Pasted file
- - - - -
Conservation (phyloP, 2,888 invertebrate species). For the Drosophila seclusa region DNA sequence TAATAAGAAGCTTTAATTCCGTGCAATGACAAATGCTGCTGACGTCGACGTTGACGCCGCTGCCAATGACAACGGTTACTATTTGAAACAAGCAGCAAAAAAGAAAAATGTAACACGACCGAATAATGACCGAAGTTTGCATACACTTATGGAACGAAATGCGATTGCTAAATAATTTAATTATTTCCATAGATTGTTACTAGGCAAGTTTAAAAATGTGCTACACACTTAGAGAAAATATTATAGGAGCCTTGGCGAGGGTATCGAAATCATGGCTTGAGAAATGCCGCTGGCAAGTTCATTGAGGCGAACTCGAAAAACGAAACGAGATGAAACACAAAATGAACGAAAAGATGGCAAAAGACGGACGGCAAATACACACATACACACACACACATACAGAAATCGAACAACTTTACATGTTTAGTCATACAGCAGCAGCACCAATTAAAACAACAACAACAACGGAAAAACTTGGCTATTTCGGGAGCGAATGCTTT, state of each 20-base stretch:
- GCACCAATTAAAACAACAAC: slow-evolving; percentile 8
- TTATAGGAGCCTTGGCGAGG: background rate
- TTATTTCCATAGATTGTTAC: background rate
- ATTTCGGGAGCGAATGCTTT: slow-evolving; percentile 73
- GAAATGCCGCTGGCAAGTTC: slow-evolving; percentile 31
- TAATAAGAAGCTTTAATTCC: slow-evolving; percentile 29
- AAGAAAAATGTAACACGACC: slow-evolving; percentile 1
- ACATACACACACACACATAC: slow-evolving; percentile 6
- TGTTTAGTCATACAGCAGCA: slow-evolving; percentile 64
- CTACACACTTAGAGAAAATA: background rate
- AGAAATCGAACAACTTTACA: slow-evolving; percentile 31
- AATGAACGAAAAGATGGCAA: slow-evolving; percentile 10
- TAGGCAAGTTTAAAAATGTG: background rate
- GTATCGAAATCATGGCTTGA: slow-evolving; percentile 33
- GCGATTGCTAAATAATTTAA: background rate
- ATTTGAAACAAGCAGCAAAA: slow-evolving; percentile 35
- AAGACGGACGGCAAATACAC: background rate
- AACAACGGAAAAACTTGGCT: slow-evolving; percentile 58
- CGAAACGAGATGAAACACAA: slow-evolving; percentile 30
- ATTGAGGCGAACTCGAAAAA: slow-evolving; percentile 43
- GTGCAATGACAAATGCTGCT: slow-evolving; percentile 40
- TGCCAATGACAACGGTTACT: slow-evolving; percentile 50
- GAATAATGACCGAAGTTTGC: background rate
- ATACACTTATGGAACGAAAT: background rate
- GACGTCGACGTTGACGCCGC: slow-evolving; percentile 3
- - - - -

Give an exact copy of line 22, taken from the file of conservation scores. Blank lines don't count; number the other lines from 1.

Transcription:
- GTGCAATGACAAATGCTGCT: slow-evolving; percentile 40